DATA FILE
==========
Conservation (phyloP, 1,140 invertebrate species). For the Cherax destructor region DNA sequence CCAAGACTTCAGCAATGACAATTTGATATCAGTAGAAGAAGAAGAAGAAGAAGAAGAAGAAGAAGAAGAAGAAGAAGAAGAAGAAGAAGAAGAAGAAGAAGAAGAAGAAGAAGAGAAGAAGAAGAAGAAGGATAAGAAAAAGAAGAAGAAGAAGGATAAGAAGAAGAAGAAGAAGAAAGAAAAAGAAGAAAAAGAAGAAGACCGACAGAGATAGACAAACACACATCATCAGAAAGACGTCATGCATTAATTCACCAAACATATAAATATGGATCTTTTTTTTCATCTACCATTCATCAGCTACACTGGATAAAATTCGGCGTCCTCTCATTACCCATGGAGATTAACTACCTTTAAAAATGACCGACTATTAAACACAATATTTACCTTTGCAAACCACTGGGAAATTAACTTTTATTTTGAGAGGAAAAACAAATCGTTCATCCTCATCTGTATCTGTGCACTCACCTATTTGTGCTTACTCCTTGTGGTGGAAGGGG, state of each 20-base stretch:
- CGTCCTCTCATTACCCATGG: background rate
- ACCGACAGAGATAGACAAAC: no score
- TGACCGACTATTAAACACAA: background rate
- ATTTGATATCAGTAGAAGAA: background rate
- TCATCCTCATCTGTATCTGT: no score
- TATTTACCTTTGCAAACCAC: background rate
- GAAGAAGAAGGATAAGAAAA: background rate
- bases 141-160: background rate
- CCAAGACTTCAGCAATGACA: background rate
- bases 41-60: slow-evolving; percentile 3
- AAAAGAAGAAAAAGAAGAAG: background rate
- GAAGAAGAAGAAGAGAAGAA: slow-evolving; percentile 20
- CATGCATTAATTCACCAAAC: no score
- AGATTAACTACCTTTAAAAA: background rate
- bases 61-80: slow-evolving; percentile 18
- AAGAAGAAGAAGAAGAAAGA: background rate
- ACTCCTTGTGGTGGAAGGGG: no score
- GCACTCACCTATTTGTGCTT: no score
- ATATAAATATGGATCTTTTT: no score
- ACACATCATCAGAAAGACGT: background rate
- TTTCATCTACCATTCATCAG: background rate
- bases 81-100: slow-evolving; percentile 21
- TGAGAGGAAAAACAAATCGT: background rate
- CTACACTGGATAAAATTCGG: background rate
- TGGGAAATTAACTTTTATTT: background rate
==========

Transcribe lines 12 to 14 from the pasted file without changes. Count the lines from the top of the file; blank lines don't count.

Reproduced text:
- AAAAGAAGAAAAAGAAGAAG: background rate
- GAAGAAGAAGAAGAGAAGAA: slow-evolving; percentile 20
- CATGCATTAATTCACCAAAC: no score